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Man Who Starved Girlfriend's Daughter is Going to Prison

Man Who Starved Girlfriend's Daughter is Going to Prison


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Sandra Yi reportingThe man who nearly starved a 6-year-old disabled girl to death is going to prison.

Michael Bowden will serve a 1- to 15-year sentence for felony child abuse.

In court Michael Bowden said he was extremely sorry for what he did and that he made bad choices instead of taking care of his girlfriend's daughter.

The judge sentenced Bowden to prison time despite his attorney's recommendation. Michael Sikora, Bowden's attorney, said his client was ready for what the judge was going to do, but they were disappointed with the sentencing.

Man Who Starved Girlfriend's Daughter is Going to Prison

Bowden's attorney recommended more jail time, not prison, so Bowden could stay under the judge's jurisdiction and get drug and mental health treatment. Sikora said, "This is a guy who needs treatment. He needs serious treatment. He goes down to the prison, and there's a likelihood that he's going to get lost in there."

Bowden was the caregiver for his girlfriend's daughter while she served in Iraq. Jade, who has cerebral palsy, weighed only 12 pounds when her grandfather took her to a hospital in December of 2006. Jade was 35 pounds when her mother deployed to Iraq four months earlier.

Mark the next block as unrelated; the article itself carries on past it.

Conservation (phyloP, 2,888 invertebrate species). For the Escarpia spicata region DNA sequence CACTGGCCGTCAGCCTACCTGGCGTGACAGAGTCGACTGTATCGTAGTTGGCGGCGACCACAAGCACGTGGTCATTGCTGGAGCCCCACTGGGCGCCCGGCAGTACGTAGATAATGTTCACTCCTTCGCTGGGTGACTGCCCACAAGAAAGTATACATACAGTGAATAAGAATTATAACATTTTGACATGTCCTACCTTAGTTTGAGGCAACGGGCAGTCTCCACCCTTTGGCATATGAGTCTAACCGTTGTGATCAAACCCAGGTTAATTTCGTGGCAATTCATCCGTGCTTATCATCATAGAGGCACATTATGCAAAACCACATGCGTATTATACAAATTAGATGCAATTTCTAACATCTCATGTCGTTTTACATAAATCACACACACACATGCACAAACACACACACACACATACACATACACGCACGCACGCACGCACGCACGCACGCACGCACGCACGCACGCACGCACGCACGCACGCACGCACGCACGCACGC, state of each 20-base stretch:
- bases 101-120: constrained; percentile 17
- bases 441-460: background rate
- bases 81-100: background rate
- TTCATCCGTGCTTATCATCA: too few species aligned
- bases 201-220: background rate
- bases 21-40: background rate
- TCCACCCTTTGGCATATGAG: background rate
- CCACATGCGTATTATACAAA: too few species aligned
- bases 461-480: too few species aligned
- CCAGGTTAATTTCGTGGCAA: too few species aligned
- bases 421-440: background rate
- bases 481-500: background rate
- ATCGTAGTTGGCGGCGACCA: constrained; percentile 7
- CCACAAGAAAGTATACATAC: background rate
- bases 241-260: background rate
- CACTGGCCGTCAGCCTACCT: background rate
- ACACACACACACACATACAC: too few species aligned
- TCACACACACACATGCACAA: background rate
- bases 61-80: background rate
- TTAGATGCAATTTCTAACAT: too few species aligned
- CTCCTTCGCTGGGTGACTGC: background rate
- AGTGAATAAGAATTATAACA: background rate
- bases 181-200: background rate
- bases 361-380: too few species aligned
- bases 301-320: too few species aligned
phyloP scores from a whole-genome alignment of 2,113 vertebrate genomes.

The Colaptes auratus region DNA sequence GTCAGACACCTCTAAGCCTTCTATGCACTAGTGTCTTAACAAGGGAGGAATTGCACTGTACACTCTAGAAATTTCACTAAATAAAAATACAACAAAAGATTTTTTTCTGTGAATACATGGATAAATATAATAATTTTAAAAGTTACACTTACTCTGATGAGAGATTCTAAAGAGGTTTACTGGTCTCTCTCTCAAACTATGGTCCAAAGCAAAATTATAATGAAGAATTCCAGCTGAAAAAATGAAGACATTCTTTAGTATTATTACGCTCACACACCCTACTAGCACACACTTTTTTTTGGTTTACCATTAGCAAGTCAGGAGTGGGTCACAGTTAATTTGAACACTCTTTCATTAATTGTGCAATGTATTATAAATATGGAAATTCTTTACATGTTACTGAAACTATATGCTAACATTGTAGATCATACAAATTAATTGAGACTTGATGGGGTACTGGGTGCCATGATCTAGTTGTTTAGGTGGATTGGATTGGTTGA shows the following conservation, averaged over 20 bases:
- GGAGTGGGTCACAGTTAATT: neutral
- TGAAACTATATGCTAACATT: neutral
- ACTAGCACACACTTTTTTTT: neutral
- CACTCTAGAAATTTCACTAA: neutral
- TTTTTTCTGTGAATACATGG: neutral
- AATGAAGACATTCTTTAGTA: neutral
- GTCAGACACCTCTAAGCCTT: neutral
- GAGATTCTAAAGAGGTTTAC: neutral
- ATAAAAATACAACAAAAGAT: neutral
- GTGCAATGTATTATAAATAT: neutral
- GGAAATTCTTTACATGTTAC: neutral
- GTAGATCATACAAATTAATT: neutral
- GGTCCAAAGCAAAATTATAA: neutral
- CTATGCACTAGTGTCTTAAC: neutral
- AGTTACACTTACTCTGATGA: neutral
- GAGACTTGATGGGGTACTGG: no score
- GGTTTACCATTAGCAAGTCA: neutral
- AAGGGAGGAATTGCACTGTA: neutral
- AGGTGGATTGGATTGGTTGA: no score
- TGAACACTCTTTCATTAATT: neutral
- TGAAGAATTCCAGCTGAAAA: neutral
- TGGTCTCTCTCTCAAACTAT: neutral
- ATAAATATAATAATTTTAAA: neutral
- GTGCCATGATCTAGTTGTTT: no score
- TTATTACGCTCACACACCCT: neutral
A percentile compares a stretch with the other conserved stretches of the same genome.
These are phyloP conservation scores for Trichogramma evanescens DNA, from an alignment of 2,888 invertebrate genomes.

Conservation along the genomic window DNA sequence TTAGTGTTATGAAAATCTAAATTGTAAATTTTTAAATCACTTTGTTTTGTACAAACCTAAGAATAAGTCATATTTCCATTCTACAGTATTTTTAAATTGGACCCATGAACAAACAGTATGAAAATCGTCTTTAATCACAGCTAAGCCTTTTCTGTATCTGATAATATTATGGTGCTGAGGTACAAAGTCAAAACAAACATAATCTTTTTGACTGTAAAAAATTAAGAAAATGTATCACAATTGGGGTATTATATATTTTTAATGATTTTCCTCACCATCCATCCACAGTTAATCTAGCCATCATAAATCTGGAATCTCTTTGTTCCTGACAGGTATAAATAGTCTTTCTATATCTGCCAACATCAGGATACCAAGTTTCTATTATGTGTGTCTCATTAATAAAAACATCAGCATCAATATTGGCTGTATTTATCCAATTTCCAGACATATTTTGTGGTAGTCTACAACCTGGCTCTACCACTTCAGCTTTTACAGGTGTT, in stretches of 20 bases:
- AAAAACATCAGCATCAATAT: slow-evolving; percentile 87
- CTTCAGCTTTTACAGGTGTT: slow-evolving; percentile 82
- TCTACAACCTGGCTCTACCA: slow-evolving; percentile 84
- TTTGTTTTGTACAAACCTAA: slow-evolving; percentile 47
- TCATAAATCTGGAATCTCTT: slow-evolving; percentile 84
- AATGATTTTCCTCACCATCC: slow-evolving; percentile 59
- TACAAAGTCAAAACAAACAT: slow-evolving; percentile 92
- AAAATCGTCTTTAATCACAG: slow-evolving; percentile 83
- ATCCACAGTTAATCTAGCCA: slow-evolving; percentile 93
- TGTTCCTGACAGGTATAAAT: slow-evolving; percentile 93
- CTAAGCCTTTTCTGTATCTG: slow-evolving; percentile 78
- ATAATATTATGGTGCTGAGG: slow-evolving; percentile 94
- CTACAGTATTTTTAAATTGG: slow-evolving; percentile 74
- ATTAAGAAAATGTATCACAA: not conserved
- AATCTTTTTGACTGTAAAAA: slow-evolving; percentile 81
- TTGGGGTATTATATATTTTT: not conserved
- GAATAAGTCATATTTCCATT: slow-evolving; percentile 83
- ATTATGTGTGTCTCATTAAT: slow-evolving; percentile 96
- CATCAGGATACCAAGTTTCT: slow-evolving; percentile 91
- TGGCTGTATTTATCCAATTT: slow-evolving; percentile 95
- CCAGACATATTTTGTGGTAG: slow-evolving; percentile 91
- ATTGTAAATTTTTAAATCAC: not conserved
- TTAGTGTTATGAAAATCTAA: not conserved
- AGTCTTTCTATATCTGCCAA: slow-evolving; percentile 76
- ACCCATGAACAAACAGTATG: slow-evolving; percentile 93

Jade's mother chose not to be in court today. During a phone conversation two weeks ago, Anahi Ferrando told Eyewitness News quote, "I've moved on. I'm done with it." Ferrando says Jade is doing well and is now in the first grade. Doctors had said she nearly died.

"Absolutely, he's sorry. I think it's convenient to say that he's not sorry, and it makes for a more compelling argument from the state to claim that he's not sorry about what happened here, but obviously, he's very sorry about what happened here," Sikora said.

Bowden's lawyers say the Iraq veteran suffers from post-traumatic stress disorder. They say he came back to the U.S. with problems and began drinking and doing drugs.

They say Bowden is ready for treatment but worry he won't get it in prison. "I hope that we start to take these problems seriously in terms of the resources allocated through the military, through the state of Utah and through other states. I'm not optimistic at this point, given the sentence today that he's going to get what he needs," said Sikora.

In court, prosecutors said Bowden needs treatment, but because of the extreme cruelty of the crime, he also needs to be punished.

They recommended prison time. The judge plans to write a letter recommending Bowden be sent to a treatment program.

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